All you ever wanted to know about New Jersey

September 06, 1992|By Fred Rasmussen

THE NEW JERSEY BOOK OF LISTS.

Gerald Tomlinson

and Ronald A. Mayer.

Home Run Press.

1! 192 pages. $9.95 (paperback).

This is an amazing collection of trivia on New Jersey, written by a resident of Lake Hopatcong (near the largest lake in the state -- Page 78) and one of East Hanover (home of Prima Donna's restaurant, No. 11 of the state's top 12 Italian restaurants -- Page 137). You may learn all you may ever want to know about the Garden State -- or is it the Mosquito State, or the Switzerland of America (nine nicknames for the state -- Page 176)?

Did you know that John Bongiovani (known in the music world as Jon Bon Jovi), Connie Francis, Whitney Houston, Paul Simon, Frank Sinatra, Bruce Springsteen, Sarah Vaughan and Dionne Warwick were born in New Jersey?

Or that Sandra Dee, Brian Keith and Frank Langella were born in Bayonne? Danny DeVito (Neptune), Michael Douglas (New Brunswick), Mel Ferrer (Elberon), Bette Midler (Paterson), Jack Nicholson (Neptune) and Meryl Streep (Summit) are but a few of the notable film stars with roots in the Clam State.

Harriet Tubman, the "Moses of Her People," was born a slave in Maryland but spent 1849 to 1852 in Cape May helping slaves escape northward through the Underground Railroad.

New Jersey has a reputation as a Mafia haven, and one of the most dramatic Mafia rub-outs was the Willie Moretti hit ordered by Vito Genovese after Moretti sang before the Kefauver Committee in 1951. As Moretti prepared to dine in a Cliffside Park restaurant, shots rang out. The waitress who could have identified the trigger man just happened to be out of the room.

If you're tired of crime figures, how about ghosts? There are 10 ghosts that haunt the state and one, a uniformed American naval officer, hangs around Hangar One at Lakehurst Naval Air Station -- where the Hindenburg, Graf Zeppelin and Shenandoah were once housed -- scaring the dickens out of everyone.

The list of great military officers includes Norman Schwarzkopf (Trenton) and James ("Don't give up the ship") Lawrence, commander of the naval vessel Chesapeake, upon whose decks he was mortally wounded during the War of 1812. He hailed from Burlington.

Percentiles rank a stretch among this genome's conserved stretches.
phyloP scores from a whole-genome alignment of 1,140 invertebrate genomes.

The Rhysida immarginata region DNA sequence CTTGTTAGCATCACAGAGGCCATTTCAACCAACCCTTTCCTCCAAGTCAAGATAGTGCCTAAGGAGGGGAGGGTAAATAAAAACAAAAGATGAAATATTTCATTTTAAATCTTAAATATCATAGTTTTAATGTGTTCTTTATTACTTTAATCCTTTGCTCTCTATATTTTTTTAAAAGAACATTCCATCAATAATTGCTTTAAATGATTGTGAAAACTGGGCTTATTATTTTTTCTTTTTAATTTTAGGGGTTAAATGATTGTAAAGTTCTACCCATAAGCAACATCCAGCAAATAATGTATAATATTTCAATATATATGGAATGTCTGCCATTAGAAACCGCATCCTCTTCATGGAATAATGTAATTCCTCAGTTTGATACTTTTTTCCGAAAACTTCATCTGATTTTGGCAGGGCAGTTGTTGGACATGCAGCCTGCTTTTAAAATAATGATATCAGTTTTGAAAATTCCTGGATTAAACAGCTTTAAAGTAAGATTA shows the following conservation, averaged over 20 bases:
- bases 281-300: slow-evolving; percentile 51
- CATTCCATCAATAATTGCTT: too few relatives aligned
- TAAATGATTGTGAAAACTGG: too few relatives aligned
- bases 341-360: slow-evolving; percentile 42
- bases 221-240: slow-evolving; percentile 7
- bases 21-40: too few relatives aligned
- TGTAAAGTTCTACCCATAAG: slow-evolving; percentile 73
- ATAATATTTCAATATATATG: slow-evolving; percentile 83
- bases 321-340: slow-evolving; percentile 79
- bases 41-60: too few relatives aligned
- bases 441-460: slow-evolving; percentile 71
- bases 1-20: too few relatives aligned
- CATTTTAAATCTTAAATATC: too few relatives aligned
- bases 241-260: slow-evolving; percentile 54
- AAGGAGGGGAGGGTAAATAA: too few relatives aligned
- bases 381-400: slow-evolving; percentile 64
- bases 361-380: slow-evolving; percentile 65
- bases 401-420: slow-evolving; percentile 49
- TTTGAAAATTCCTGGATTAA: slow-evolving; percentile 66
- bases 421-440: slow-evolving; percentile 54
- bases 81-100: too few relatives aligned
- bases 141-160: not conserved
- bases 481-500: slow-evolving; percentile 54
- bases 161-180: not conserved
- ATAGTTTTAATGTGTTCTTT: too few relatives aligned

Then there are the monuments to now-forgotten achievements such as the one to an early aviation pioneer. Deep in the Pine Barrens of Wharton State Forest is a cement shaft to the "Mexican Lindbergh," Capt. Emilio Carranza,who crashed there in a violent storm while flying back to Mexico in 1928. This guide will direct you there.

Thomas Alva Edison not only invented the light bulb at Menlo Park but practically invented the motion picture and record business at his vast factories in West Orange. His "Great Train Robbery" feature film was made not in the West but in western New Jersey, along the tracks of the Delaware, Lackawanna & Western Railroad.

There are categories devoted to best parks, demolished Atlantic City hotels, Jersey Shore amusement parks, firsts and lasts, tallest buildings, highest incomes, sports figures, inventions, writers, medicine, law firms, autos once manufactured there and upscale neighborhoods.

This book alters the wrongful impressions that most folks have of New Jersey gathered primarily from that dreary artery known as the New Jersey Turnpike. While the state's very existence has provided boxcar loads of material for the nation's comics and New Yawkers, who look down their nose at anything west of the Hudson, this book reveals that Jersey has a rich, varied and fascinating past. After all, how could you knock a place that gave us Lou Costello and saltwater taffy?

Mr. Rasmussen, a member of The Sun's Baltimore County bureau, grew up in the Camden & Amboy State.

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